More than 1,000 people, including hundreds of young children, rallied in front of San Francisco City Hall Friday morning to support higher wages for early care educators.
During the sixth annual Walk Around the Block event, organized by the San Francisco Child Care Providers’ Association, parents, children and educators called upon local leaders to support higher wages for early education teachers and childcare providers.
Early education that takes place in preschools and at childcare centers before a child enters kindergarten is essential for success later in the child’s life, according to the SFCCPA.
Early care teachers, however, are not getting paid enough, with most earning about $32,000 per year, which is $24,700 below the median salary of a K-12 public school teacher, the SFCCPA said.
Executive director for Family and Child Empowerment Services San Francisco Lawland Long said:
“This industry, childcare, is a second class citizen in the world of education, compared to college and K-12. … People, including our government, think it’s just taking care of kids. But this is 7 a.m. to 6 p.m. everyday for many of us, 250 days a year.”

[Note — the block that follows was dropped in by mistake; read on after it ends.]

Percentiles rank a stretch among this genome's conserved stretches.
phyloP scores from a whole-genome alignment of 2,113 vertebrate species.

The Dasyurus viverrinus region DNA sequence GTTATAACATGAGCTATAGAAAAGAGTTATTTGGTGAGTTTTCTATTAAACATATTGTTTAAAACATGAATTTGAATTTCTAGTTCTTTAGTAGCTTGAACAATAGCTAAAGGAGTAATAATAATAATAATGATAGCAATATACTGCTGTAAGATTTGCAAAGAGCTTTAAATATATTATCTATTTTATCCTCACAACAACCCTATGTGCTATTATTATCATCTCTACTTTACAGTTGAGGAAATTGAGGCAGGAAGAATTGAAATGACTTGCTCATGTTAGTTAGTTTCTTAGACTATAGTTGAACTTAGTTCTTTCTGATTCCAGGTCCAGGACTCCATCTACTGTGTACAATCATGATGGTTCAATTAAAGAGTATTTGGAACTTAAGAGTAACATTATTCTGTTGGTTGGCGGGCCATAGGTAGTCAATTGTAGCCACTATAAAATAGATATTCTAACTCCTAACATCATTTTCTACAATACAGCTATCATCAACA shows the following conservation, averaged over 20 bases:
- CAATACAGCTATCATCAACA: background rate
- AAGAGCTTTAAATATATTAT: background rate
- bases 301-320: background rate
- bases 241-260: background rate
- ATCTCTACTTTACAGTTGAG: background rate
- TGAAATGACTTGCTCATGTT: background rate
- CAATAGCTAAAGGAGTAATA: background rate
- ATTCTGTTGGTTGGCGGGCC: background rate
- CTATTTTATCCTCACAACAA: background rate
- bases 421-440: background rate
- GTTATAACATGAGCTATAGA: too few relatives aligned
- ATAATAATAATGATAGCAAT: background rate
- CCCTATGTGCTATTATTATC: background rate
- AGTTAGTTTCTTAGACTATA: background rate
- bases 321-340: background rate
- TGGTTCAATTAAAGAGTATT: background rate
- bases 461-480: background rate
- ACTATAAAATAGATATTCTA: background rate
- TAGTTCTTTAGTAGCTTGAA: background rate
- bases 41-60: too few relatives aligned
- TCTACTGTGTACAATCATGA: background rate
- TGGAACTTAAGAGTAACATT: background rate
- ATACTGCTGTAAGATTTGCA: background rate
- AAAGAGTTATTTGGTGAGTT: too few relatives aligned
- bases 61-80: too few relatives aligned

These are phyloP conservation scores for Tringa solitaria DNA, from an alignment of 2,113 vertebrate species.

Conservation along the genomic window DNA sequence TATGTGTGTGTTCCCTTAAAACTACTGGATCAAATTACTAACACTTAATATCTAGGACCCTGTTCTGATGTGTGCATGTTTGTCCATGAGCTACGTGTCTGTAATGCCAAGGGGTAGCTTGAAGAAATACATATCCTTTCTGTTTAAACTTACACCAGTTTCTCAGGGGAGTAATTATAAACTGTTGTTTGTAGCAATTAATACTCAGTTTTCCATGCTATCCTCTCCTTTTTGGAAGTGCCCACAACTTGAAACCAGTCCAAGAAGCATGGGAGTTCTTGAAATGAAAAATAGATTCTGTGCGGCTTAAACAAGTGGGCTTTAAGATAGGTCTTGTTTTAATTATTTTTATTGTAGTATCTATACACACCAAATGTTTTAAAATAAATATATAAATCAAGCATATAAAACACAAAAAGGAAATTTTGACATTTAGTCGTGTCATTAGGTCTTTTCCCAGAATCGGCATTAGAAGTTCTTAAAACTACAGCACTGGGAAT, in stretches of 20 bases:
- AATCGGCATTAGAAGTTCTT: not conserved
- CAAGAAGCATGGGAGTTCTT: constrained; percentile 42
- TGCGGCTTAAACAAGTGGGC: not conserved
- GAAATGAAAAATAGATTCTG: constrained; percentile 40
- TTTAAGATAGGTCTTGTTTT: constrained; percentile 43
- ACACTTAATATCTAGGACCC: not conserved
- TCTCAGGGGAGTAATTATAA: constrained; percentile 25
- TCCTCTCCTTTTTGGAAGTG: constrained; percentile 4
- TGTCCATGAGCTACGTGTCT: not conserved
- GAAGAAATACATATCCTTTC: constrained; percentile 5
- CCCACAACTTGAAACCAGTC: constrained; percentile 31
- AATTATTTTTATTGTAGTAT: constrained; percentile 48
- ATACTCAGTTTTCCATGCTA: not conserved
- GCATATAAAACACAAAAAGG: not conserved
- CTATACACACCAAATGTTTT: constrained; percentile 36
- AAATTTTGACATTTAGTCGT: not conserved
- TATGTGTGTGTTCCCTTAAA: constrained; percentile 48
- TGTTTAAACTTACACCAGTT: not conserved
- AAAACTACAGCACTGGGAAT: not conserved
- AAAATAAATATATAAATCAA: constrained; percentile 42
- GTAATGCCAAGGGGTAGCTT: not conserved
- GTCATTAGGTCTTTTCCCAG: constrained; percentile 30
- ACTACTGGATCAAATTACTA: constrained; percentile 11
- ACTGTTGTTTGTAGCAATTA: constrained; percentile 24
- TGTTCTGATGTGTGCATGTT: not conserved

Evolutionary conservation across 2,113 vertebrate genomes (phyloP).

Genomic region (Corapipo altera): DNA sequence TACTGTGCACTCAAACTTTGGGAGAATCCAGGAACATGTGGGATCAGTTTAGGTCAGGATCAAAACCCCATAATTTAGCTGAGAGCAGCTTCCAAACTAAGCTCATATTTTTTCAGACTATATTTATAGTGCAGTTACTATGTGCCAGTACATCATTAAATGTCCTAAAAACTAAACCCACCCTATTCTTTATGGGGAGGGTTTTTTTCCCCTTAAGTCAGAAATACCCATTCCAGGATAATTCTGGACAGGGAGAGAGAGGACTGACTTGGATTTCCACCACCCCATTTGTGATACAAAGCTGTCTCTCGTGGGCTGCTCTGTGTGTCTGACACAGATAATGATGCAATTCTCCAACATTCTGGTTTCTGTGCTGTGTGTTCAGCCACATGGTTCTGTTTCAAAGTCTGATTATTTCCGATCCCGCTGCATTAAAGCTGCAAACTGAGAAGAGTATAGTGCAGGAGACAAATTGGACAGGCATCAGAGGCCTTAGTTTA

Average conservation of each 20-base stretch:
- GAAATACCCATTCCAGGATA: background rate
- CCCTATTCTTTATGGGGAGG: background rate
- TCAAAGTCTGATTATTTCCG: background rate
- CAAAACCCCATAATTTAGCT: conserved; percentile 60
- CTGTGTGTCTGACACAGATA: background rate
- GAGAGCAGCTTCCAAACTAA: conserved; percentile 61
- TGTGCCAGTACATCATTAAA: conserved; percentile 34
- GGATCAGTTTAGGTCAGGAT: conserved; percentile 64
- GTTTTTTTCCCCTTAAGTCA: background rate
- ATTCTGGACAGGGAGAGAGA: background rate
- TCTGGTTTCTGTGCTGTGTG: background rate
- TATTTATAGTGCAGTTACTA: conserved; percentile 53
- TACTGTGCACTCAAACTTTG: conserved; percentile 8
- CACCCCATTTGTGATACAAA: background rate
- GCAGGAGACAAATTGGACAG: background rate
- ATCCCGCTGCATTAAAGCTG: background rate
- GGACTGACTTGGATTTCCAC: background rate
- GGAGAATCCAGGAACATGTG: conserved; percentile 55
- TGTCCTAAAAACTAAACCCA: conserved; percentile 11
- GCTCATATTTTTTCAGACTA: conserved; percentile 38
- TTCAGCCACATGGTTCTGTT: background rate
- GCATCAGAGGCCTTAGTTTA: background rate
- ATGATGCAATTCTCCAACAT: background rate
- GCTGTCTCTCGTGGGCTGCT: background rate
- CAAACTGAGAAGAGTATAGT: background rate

Low wages within the early education system can impact the quality of care and education children receive, as many teaching positions are left open because schools and child care centers have a hard time attracting and retaining teachers because of the low wages. In turn, without the necessary staff, more children are put on wait lists for childcare, SFCCPA officials said.
San Francisco currently has more than 3,000 children on the wait list for childcare slots, as teaching positions remain unfilled.
Supervisor Norman Yee, who spoke at the event, said:
“The field is asking for help. … If we want quality, we need to pay attention to the salaries of the teachers in the early education field, because they’re barely getting paid minimum wage at this point.”